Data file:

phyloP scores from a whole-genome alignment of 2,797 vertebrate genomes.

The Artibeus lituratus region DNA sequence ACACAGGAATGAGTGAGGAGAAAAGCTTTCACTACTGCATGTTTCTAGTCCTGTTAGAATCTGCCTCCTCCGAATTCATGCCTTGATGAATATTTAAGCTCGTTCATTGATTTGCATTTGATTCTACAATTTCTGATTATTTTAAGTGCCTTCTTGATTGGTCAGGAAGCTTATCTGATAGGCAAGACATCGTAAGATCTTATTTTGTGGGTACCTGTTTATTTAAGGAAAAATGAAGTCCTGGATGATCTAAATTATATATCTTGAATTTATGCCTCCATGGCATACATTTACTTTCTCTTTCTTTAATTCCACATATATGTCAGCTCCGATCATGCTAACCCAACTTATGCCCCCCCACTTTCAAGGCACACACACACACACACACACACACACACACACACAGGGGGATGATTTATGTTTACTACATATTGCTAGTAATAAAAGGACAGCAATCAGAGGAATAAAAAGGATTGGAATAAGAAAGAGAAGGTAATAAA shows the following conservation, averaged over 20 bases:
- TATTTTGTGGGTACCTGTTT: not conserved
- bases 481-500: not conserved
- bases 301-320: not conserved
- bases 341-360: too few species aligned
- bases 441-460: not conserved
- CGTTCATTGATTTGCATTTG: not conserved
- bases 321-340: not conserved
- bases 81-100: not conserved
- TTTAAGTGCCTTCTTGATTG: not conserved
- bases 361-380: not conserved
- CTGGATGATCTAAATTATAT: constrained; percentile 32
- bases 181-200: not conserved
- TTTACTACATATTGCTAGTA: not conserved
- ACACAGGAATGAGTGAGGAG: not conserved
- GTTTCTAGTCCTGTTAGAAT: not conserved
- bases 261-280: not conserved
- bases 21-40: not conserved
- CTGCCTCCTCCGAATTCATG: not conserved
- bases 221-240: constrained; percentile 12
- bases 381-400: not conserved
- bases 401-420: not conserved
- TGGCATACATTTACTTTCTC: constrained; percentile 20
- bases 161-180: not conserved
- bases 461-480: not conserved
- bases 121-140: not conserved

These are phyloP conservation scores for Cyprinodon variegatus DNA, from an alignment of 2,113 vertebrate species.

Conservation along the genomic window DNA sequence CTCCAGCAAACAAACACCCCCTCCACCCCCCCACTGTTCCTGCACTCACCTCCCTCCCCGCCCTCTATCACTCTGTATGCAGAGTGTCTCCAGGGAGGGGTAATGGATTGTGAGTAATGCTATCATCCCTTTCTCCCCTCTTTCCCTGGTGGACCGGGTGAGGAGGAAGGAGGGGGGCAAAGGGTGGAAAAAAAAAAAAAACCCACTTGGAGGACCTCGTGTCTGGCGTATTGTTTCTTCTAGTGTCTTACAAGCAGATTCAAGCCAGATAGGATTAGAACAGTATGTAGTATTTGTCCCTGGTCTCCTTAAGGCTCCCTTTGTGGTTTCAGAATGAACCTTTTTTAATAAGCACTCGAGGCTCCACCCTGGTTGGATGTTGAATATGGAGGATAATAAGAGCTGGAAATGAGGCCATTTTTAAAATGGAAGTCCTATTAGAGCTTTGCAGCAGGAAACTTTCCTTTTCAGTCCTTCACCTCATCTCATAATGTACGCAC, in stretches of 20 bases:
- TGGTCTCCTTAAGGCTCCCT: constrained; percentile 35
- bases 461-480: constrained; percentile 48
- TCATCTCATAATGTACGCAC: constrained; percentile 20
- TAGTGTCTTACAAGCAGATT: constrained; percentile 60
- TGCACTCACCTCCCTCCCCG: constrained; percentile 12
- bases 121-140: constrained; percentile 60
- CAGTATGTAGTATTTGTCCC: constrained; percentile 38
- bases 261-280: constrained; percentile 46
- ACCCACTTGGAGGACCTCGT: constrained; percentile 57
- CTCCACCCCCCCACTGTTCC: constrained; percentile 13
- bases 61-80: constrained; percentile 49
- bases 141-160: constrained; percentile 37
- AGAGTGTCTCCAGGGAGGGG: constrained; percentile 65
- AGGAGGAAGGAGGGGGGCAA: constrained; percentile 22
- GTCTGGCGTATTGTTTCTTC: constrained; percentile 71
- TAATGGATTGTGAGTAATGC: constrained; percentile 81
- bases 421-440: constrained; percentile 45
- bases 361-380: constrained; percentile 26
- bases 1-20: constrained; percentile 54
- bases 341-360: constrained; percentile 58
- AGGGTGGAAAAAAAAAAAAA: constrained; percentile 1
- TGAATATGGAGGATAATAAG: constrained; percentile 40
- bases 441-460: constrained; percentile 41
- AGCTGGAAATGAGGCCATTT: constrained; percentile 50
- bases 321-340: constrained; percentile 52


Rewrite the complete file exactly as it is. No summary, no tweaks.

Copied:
phyloP scores from a whole-genome alignment of 2,797 vertebrate genomes.

The Artibeus lituratus region DNA sequence ACACAGGAATGAGTGAGGAGAAAAGCTTTCACTACTGCATGTTTCTAGTCCTGTTAGAATCTGCCTCCTCCGAATTCATGCCTTGATGAATATTTAAGCTCGTTCATTGATTTGCATTTGATTCTACAATTTCTGATTATTTTAAGTGCCTTCTTGATTGGTCAGGAAGCTTATCTGATAGGCAAGACATCGTAAGATCTTATTTTGTGGGTACCTGTTTATTTAAGGAAAAATGAAGTCCTGGATGATCTAAATTATATATCTTGAATTTATGCCTCCATGGCATACATTTACTTTCTCTTTCTTTAATTCCACATATATGTCAGCTCCGATCATGCTAACCCAACTTATGCCCCCCCACTTTCAAGGCACACACACACACACACACACACACACACACACACAGGGGGATGATTTATGTTTACTACATATTGCTAGTAATAAAAGGACAGCAATCAGAGGAATAAAAAGGATTGGAATAAGAAAGAGAAGGTAATAAA shows the following conservation, averaged over 20 bases:
- TATTTTGTGGGTACCTGTTT: not conserved
- bases 481-500: not conserved
- bases 301-320: not conserved
- bases 341-360: too few species aligned
- bases 441-460: not conserved
- CGTTCATTGATTTGCATTTG: not conserved
- bases 321-340: not conserved
- bases 81-100: not conserved
- TTTAAGTGCCTTCTTGATTG: not conserved
- bases 361-380: not conserved
- CTGGATGATCTAAATTATAT: constrained; percentile 32
- bases 181-200: not conserved
- TTTACTACATATTGCTAGTA: not conserved
- ACACAGGAATGAGTGAGGAG: not conserved
- GTTTCTAGTCCTGTTAGAAT: not conserved
- bases 261-280: not conserved
- bases 21-40: not conserved
- CTGCCTCCTCCGAATTCATG: not conserved
- bases 221-240: constrained; percentile 12
- bases 381-400: not conserved
- bases 401-420: not conserved
- TGGCATACATTTACTTTCTC: constrained; percentile 20
- bases 161-180: not conserved
- bases 461-480: not conserved
- bases 121-140: not conserved

These are phyloP conservation scores for Cyprinodon variegatus DNA, from an alignment of 2,113 vertebrate species.

Conservation along the genomic window DNA sequence CTCCAGCAAACAAACACCCCCTCCACCCCCCCACTGTTCCTGCACTCACCTCCCTCCCCGCCCTCTATCACTCTGTATGCAGAGTGTCTCCAGGGAGGGGTAATGGATTGTGAGTAATGCTATCATCCCTTTCTCCCCTCTTTCCCTGGTGGACCGGGTGAGGAGGAAGGAGGGGGGCAAAGGGTGGAAAAAAAAAAAAAACCCACTTGGAGGACCTCGTGTCTGGCGTATTGTTTCTTCTAGTGTCTTACAAGCAGATTCAAGCCAGATAGGATTAGAACAGTATGTAGTATTTGTCCCTGGTCTCCTTAAGGCTCCCTTTGTGGTTTCAGAATGAACCTTTTTTAATAAGCACTCGAGGCTCCACCCTGGTTGGATGTTGAATATGGAGGATAATAAGAGCTGGAAATGAGGCCATTTTTAAAATGGAAGTCCTATTAGAGCTTTGCAGCAGGAAACTTTCCTTTTCAGTCCTTCACCTCATCTCATAATGTACGCAC, in stretches of 20 bases:
- TGGTCTCCTTAAGGCTCCCT: constrained; percentile 35
- bases 461-480: constrained; percentile 48
- TCATCTCATAATGTACGCAC: constrained; percentile 20
- TAGTGTCTTACAAGCAGATT: constrained; percentile 60
- TGCACTCACCTCCCTCCCCG: constrained; percentile 12
- bases 121-140: constrained; percentile 60
- CAGTATGTAGTATTTGTCCC: constrained; percentile 38
- bases 261-280: constrained; percentile 46
- ACCCACTTGGAGGACCTCGT: constrained; percentile 57
- CTCCACCCCCCCACTGTTCC: constrained; percentile 13
- bases 61-80: constrained; percentile 49
- bases 141-160: constrained; percentile 37
- AGAGTGTCTCCAGGGAGGGG: constrained; percentile 65
- AGGAGGAAGGAGGGGGGCAA: constrained; percentile 22
- GTCTGGCGTATTGTTTCTTC: constrained; percentile 71
- TAATGGATTGTGAGTAATGC: constrained; percentile 81
- bases 421-440: constrained; percentile 45
- bases 361-380: constrained; percentile 26
- bases 1-20: constrained; percentile 54
- bases 341-360: constrained; percentile 58
- AGGGTGGAAAAAAAAAAAAA: constrained; percentile 1
- TGAATATGGAGGATAATAAG: constrained; percentile 40
- bases 441-460: constrained; percentile 41
- AGCTGGAAATGAGGCCATTT: constrained; percentile 50
- bases 321-340: constrained; percentile 52